February 12, 2013, 1:20 PM — The U.S. has better broadband service than some critics give it credit for, with speeds, availability and prices that are competitive with many other developed nations, according to a new study from a tech-focused think tank.
While the U.S. still lags in some broadband indicators, particularly adoption, the country ranks in the top 10 among Organisation for Economic Co-operation and Development (OECD) nations in several other broadband measures, according to the Information Technology and Innovation Foundation (ITIF).
"The United States has made rapid progress in broadband deployment, performance, and price," the report said. "Taking the high cost of operating and upgrading broadband networks in a largely suburban nation, the prices Americans pay for broadband services are reasonable and the performance of our networks is better than in all but a handful of nations that have densely populated urban areas and have used government subsidies to leap-frog several generations of technology ahead of where the market would go on its own."
That conclusion comes in stark contrast to assessments from digital rights groups such as Free Press and Public Knowledge and Susan Crawford, a former science advisor to President Barack Obama, who has argued that U.S. broadband service is slow and expensive compared to many other countries.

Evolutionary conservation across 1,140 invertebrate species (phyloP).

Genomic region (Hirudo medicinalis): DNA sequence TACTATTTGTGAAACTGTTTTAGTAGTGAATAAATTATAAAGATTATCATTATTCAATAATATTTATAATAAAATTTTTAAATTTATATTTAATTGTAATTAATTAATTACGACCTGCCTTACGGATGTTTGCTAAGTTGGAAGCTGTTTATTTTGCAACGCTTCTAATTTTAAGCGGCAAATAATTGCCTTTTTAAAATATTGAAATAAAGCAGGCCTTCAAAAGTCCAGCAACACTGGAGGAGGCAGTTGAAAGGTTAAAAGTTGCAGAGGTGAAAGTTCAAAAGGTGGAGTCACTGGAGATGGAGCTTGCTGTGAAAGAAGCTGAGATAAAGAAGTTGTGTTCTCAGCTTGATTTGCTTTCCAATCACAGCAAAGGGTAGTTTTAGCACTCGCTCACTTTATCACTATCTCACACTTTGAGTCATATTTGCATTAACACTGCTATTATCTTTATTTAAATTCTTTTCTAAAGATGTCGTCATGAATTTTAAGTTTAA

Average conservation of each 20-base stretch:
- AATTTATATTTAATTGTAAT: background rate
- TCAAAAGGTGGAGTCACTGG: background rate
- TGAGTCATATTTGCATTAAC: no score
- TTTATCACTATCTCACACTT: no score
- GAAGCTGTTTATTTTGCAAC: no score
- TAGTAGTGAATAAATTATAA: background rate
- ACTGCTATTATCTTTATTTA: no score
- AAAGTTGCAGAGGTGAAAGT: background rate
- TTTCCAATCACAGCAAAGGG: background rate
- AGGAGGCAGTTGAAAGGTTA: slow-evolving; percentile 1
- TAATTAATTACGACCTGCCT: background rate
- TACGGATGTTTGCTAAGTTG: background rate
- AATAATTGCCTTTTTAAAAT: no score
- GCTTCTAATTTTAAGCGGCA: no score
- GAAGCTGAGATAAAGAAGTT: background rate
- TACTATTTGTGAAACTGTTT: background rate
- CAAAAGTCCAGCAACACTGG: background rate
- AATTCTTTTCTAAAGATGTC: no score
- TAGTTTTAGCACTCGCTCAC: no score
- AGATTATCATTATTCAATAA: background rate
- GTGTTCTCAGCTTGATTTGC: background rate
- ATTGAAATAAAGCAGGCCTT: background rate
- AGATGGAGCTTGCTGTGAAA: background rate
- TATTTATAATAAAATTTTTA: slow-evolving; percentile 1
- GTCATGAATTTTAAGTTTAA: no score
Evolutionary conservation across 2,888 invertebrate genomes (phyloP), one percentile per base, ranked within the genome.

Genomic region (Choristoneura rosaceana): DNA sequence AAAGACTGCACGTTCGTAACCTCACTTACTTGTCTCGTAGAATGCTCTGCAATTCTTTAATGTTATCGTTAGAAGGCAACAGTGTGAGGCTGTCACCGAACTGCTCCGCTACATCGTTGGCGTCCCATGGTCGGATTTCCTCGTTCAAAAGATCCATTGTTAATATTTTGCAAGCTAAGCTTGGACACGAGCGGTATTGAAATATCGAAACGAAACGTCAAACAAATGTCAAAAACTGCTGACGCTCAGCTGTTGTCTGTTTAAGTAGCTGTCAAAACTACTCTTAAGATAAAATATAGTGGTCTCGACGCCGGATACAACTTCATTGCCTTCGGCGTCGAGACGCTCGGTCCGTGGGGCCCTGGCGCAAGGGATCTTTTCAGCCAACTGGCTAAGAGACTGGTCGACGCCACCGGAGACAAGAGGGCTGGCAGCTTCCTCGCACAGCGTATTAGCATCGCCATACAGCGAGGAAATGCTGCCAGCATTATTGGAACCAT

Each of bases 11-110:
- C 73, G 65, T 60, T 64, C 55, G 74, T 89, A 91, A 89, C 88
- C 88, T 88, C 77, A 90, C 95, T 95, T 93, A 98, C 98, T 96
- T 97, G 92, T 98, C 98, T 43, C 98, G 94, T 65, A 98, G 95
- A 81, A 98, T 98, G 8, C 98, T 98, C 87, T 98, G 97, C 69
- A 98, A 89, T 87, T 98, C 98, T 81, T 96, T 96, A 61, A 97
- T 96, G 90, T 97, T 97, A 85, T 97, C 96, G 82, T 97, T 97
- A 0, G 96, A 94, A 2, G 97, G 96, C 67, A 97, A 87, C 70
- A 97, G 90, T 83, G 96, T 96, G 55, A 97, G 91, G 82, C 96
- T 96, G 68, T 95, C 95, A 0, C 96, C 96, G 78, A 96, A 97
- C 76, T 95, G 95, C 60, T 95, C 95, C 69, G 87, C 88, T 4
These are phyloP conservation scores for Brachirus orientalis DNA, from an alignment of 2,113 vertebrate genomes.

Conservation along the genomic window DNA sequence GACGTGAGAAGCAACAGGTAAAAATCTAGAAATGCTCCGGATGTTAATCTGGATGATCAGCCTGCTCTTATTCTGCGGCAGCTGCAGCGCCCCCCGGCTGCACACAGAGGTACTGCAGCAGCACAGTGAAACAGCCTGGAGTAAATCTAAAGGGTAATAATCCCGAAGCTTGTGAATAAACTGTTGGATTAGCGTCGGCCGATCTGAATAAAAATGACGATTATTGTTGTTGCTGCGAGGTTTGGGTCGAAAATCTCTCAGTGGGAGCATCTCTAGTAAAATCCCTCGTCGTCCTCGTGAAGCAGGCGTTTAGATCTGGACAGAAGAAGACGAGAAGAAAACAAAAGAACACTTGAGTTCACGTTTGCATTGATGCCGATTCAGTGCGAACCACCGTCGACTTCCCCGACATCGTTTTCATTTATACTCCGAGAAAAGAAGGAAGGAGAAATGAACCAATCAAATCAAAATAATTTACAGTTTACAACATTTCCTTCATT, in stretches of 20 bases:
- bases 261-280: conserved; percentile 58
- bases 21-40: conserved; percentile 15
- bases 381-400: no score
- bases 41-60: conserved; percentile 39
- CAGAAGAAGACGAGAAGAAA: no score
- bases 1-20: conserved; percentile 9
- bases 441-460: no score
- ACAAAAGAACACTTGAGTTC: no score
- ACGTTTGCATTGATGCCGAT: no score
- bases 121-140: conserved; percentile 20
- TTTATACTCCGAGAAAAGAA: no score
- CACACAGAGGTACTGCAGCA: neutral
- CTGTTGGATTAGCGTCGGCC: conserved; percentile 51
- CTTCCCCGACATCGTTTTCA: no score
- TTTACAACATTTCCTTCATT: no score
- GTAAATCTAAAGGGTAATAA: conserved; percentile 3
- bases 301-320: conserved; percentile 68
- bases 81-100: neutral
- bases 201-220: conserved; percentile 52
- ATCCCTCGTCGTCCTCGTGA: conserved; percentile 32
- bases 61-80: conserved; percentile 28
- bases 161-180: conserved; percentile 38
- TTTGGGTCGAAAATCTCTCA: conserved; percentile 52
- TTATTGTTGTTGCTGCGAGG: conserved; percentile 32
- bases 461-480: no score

Large broadband providers have "divided up markets," eliminated competition and given U.S. residents "second-class access," Crawford told journalist Bill Moyers last week.
The ITIF report, released Tuesday, paints a different picture. The U.S. has the third-highest rate of wired intermodal competition in the OECD, behind Belgium and Netherlands, the report said.
About 89 percent of U.S. residents have a choice of five or more broadband providers, counting mobile and satellite, and 85 percent have a choice of two or more wireline broadband providers, the report said.
The average network rates of all broadband connections in the U.S., residential and commercial, was 29.6M bps in the third quarter of 2012, with the country ranking eighth in the world, the ITIF said. More than 80 percent of U.S. residents have access to a cable broadband network that will eventually be capable of delivering 100M bps, raising concerns among European authorities that they are falling behind the U.S., said Richard Bennett, a co-author of the ITIF report.
While the highest-speed broadband services in the U.S. are expensive, compared to other countries, the country has the second-lowest cost per capita in the OECD, behind Israel, for entry-level pricing, the report said.